Toxic Bodies that Matter: Trans-Corporeal Materialities in Dionne Brand's Ossuaries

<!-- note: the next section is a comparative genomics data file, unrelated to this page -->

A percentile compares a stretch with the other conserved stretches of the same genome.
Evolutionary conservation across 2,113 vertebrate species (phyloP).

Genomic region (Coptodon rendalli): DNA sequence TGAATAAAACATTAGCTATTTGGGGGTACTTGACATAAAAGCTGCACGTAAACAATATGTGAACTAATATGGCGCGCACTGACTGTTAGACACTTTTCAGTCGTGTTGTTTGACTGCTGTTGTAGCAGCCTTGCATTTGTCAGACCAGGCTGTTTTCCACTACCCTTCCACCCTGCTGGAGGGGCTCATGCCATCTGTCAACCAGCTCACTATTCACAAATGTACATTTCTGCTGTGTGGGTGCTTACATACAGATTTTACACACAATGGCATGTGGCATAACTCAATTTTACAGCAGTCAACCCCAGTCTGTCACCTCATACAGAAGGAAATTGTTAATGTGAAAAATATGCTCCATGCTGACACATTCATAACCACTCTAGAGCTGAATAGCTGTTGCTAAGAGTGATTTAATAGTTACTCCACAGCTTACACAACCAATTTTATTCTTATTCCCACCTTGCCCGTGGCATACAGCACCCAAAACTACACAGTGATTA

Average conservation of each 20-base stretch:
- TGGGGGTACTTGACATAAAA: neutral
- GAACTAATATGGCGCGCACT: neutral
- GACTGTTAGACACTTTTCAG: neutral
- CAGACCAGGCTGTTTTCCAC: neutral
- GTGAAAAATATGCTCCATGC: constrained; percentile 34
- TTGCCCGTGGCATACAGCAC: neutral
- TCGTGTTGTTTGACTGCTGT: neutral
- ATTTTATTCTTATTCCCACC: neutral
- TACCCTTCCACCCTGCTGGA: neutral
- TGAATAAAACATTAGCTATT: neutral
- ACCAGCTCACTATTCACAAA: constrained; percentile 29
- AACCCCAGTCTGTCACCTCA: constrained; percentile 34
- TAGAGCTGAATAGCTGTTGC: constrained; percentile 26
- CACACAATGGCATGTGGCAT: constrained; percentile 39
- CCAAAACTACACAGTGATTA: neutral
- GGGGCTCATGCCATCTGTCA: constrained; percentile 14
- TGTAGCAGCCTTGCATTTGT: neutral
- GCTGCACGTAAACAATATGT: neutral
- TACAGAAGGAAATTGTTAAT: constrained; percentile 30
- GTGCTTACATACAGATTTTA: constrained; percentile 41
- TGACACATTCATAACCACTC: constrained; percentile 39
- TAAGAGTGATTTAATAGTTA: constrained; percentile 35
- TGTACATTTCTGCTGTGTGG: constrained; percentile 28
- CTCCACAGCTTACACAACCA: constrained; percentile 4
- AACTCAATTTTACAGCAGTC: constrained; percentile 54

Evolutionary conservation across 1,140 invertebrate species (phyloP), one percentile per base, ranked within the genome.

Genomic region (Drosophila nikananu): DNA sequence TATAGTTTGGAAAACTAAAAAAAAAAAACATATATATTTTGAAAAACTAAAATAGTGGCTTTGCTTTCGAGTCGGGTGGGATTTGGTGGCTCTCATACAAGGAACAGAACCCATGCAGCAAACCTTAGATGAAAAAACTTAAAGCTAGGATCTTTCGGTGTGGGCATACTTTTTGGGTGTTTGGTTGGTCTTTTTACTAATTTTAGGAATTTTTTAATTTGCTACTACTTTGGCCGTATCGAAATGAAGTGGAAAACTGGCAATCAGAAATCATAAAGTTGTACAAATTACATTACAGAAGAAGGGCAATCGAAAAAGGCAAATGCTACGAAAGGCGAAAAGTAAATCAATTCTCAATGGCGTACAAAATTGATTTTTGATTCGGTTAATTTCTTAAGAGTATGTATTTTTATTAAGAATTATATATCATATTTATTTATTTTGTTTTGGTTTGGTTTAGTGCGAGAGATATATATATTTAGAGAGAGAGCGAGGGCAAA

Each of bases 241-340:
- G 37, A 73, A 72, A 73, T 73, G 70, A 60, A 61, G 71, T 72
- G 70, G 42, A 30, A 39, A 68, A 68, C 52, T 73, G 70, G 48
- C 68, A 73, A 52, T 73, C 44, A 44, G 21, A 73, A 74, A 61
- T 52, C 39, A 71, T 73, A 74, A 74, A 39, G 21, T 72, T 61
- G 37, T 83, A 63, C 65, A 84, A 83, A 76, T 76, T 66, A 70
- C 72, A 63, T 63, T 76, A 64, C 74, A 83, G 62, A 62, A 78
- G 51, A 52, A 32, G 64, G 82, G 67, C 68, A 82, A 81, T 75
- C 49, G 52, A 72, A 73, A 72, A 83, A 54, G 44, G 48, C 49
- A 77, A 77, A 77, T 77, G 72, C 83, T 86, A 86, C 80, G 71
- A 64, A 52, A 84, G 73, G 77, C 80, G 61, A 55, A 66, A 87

Drawing on recent developments in material feminist theory (Alaimo and Hekman 2008; Barad 2008; Tuana 2008), this article examines the representation of the female body as a site of trans-corporeal toxicity in Dionne Brand's latest poetry collection Ossuaries (2010). Yasmine, the central figure in the text, embodies a trans-corporeal toxicity inscribed by the violence of multiple histories and discourses across different temporal and spatial frameworks. Significantly, as Brand's collection illustrates, trans-corporeality is not only a site of violence and death, but also a place of desire and resistance. "Thinking through toxic bodies," Alaimo claims, "allows us to reimagine human corporeality, and materiality itself, not as a utopian or romantic substance existing prior to social inscription, but as something that always bears the trace of history, social position, region, and the uneven distribution of risk" ("Trans-Corporeal" 261). Brand's Ossuaries brings the paradoxical nature of trans-corporeality into the forefront by providing a material feminist account of the intimate, and sometimes lethal, outcomes of the crossing of material borders, particularly for the female body. By dealing with the permeability of boundaries between the human body, technology, and the natural world as a site of interconnectedness, agency, and dependency, Ossuaries provides a feminist critique of the material, ethical, and political impact of hegemonic structures and practices of power in an unevenly globalized 21st century.
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